82 Facts About Lawrence Taylor


Lawrence Taylor is widely regarded as the greatest defensive player of all time.


Lawrence Taylor was named both the NFL Defensive Rookie of the Year in 1981 and the only NFL player to win the AP NFL Defensive Player of the Year award in his rookie season.


Lawrence Taylor produced double-digit sacks each season from 1984 through 1990, including a career-high of 20.5 in 1986.


Lawrence Taylor won a record three AP NFL Defensive Player of the Year awards, and was named the league's Most Valuable Player for his performance during the 1986 season.


Lawrence Taylor is one of only two defensive players in the history of the NFL to have ever won the NFL MVP award, and no defensive player has won since him.


Lawrence Taylor was named First-team All-Pro in eight of his first ten seasons, and Second-team All-Pro in the other two.


Lawrence Taylor was a key member of the Giants' defense, nicknamed "The Big Blue Wrecking Crew", that led New York to victories in Super Bowls XXI and XXV.


Lawrence Taylor is widely regarded as the best defensive player of his generation, and is often considered to be the greatest defensive player of all time.


Lawrence Taylor has lived a controversial lifestyle, during and after his playing career.


Lawrence Taylor was known for his on-game persona, and at one point inadvertently caused a compound fracture of the right leg of quarterback Joe Theismann.


Lawrence Taylor admitted to using drugs such as cocaine as early as his second year in the NFL, and was suspended for 30 days in 1988 by the league for failing drug tests.


From 1998 to 2009, Lawrence Taylor lived a sober, drug-free life.


Lawrence Taylor worked as a color commentator on sporting events after his retirement, and pursued a career as an actor.


Lawrence Taylor was the first of three sons born to Clarence and Iris Taylor in Williamsburg, Virginia.


Lawrence Taylor's father worked as a dispatcher at the Newport News shipyards, while his mother was a schoolteacher.


Lawrence Taylor did not play organized high school football until the following year, and was not heavily recruited coming out of high school.


Originally recruited as a defensive lineman, Lawrence Taylor switched to linebacker before the 1979 season.


Lawrence Taylor had 16 sacks in his final year there, and set numerous defensive records.


Lawrence Taylor was recognized as a consensus first-team All-American and the Atlantic Coast Conference Player of the Year in 1980.


One of the two GMs who said they would not take Lawrence Taylor was Bum Phillips, who had just been hired as coach and general manager by the New Orleans Saints.


Privately, Lawrence Taylor was hesitant about playing for New York as he had hoped to be drafted by the Dallas Cowboys, and was unimpressed with a tour of Giants Stadium he was taken on, after the draft.


Lawrence Taylor's talent was evident from the start of training camp.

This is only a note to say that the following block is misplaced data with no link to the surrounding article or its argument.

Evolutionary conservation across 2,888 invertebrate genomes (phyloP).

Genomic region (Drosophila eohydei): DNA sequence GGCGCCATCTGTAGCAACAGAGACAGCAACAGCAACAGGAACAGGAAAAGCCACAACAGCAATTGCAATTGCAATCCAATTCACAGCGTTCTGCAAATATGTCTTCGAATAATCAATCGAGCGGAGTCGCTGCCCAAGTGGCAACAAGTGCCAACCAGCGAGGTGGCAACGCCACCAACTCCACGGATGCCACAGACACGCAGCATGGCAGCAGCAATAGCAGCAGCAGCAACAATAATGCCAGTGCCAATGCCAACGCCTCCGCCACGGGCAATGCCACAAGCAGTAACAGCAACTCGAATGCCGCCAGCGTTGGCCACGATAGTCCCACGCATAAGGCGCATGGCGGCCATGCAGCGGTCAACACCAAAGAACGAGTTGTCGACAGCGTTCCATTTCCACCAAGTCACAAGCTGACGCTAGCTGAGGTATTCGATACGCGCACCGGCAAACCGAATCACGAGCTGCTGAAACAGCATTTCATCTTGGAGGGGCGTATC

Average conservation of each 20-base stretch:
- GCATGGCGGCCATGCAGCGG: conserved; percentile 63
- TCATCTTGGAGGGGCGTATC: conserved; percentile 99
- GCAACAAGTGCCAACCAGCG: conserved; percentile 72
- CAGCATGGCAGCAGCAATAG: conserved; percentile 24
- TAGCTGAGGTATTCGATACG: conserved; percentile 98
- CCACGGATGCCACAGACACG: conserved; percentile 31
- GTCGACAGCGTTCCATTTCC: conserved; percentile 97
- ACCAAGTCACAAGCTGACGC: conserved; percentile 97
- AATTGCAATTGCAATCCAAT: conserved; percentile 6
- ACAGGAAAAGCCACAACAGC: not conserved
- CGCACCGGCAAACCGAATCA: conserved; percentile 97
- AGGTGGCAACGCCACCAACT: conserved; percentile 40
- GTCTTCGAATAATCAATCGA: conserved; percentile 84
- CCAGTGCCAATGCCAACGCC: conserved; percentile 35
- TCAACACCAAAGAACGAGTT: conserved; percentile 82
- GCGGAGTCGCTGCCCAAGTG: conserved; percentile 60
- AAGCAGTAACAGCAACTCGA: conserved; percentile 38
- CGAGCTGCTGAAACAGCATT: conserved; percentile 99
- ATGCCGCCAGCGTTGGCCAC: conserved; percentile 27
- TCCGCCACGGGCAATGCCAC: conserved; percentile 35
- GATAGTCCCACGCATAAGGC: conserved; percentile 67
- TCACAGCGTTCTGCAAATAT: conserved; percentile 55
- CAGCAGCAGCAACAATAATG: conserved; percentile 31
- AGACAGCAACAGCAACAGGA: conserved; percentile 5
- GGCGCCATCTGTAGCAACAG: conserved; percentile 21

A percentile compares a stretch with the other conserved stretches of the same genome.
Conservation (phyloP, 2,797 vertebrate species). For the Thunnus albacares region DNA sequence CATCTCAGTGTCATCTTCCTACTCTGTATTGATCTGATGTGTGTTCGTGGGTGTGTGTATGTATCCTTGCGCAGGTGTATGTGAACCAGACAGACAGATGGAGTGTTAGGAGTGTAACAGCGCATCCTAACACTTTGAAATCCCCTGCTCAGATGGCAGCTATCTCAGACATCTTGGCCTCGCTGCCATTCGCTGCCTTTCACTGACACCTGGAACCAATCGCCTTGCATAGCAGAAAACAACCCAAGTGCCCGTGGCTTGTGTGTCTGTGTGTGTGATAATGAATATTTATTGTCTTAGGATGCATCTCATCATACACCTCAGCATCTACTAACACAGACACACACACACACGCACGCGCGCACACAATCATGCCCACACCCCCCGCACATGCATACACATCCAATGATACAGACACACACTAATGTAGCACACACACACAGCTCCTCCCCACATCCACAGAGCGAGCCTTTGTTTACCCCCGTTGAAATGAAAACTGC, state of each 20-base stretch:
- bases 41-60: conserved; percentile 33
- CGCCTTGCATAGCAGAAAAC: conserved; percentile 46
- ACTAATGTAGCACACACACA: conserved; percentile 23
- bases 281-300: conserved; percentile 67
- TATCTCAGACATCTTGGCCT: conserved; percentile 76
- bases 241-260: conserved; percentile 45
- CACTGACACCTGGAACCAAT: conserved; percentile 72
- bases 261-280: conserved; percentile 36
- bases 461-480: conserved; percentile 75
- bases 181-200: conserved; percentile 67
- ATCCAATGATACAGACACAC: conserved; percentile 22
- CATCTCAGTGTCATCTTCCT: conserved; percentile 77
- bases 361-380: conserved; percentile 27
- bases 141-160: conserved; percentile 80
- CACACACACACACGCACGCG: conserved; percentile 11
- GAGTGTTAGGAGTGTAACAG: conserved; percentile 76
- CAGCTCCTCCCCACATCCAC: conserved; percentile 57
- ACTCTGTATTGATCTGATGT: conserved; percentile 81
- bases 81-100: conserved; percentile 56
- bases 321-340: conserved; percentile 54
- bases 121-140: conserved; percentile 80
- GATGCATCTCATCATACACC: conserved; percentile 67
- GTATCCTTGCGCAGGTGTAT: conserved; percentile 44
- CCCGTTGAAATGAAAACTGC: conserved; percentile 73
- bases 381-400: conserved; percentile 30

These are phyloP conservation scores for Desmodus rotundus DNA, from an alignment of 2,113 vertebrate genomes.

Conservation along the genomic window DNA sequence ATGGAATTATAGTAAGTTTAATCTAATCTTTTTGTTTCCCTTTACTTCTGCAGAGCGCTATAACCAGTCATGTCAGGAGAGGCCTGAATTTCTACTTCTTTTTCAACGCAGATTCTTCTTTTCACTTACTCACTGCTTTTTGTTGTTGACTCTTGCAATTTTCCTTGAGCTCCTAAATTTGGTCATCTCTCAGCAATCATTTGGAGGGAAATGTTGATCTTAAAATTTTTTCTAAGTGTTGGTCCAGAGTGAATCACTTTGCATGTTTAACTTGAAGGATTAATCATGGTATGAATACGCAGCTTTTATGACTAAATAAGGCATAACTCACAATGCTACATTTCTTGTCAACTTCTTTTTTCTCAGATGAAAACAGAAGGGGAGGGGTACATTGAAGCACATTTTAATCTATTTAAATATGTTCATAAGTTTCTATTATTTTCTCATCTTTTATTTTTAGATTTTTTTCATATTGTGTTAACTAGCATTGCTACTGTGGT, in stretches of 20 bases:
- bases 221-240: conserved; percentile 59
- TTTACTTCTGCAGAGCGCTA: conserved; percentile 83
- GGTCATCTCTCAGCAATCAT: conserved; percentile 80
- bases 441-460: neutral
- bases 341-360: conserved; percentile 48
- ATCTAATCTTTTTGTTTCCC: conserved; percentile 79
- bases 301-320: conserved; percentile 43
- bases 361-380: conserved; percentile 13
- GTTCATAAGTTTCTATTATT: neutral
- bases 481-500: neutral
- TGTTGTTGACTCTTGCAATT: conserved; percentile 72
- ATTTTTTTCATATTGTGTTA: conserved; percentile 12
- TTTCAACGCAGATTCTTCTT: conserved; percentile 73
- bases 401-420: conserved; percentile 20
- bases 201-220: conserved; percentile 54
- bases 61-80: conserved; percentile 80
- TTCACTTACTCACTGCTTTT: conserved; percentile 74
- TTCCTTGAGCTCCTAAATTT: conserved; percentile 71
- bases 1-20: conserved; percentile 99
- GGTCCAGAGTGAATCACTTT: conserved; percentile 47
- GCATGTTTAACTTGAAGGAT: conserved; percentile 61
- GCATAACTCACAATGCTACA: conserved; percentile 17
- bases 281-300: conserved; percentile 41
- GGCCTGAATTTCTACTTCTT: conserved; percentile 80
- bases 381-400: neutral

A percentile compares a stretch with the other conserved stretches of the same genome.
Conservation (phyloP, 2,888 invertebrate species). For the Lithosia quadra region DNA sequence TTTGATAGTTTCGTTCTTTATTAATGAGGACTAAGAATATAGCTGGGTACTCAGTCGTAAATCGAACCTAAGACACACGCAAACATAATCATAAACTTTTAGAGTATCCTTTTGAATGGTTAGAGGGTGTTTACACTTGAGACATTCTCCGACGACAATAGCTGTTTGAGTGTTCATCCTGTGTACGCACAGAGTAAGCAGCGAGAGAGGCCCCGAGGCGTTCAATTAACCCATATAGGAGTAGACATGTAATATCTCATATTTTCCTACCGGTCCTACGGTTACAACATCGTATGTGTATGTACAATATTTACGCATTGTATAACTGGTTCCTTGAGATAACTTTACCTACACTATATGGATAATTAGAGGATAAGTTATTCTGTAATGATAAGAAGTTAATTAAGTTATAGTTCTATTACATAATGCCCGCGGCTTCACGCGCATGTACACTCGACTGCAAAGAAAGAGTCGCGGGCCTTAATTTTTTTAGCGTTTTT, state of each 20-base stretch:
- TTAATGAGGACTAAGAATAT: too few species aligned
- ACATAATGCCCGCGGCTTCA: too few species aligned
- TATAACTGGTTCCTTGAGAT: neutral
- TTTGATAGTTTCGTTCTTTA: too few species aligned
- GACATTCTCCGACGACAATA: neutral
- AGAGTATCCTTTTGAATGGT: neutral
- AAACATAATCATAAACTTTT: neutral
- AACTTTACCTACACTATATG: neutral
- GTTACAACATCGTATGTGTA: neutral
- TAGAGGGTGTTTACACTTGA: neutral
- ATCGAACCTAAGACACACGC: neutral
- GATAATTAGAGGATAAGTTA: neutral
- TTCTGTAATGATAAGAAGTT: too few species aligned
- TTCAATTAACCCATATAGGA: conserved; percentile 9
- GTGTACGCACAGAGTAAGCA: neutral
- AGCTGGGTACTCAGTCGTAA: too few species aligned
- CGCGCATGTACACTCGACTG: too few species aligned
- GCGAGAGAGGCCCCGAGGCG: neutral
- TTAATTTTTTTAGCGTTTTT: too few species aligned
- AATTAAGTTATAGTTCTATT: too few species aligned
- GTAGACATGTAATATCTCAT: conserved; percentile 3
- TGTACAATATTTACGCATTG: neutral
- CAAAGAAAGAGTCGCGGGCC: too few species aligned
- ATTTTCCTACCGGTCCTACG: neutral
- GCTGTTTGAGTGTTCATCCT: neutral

Lawrence Taylor's teammates took to calling him Superman and joked that his locker should be replaced with a phone booth.


Lawrence Taylor developed what has been termed a "love-hate relationship" with Bill Parcells who was the team's defensive coordinator when he was drafted, and would later become their head coach.


Lawrence Taylor was named 1981's NFL Defensive Rookie of the Year and Defensive Player of the Year, making him as of 2023 the only rookie to win an Offensive or Defensive Player of the Year award.


Lawrence Taylor's arrival helped the Giants defense reduce their points allowed from 425 points in 1980 to 257 in 1981.


In contrast to his on-field success Lawrence Taylor was already developing a reputation for recklessness off the field; after nearly getting killed during the season when his speeding resulted in a car crash, Young told the team's trainer he would be surprised if the linebacker lived past the age of 30, and the Giants insured Lawrence Taylor's life for $2 million.


Lawrence Taylor ran in front of the intended receiver, intercepted the pass, and returned it 97 yards for a touchdown.


Lawrence Taylor was again named Defensive Player of the Year.


Lawrence Taylor was forced to play inside linebacker for part of the season, a position which allowed him fewer pass rushing opportunities, when Carson was injured.


Frustrated by the losing, Lawrence Taylor began acting out by arriving late for meetings, and not participating in conditioning drills in practice.


Lawrence Taylor was given a $1 million interest-free, 25-year loan by Generals owner Donald Trump on December 14,1983, with the provision that he begin playing in the USFL in 1988.


Lawrence Taylor regretted the decision, and less than a month later attempted to renege.


Lawrence Taylor's agent was able to negotiate by meeting with Trump personally and then the Giants which resulted in allowing Taylor to go with the Giants.


Lawrence Taylor got a 6-year, $6.55 million package that included a $1 million interest-free loan.


Lawrence Taylor says he has never seen video of the play and never wants to.


In 1986, Lawrence Taylor had one of the most successful seasons by a defensive player in the history of the NFL.


Lawrence Taylor recorded a league-leading 20.5 sacks and became one of just two defensive players to win the NFL Most Valuable Player award and the only defensive player to be the unanimous selection for MVP.


Lawrence Taylor was named Defensive Player of the Year for the third time.


Lawrence Taylor appeared on the cover of Sports Illustrated alone the week leading up to Super Bowl XXI with a warning from the magazine to the Denver Broncos regarding Taylor.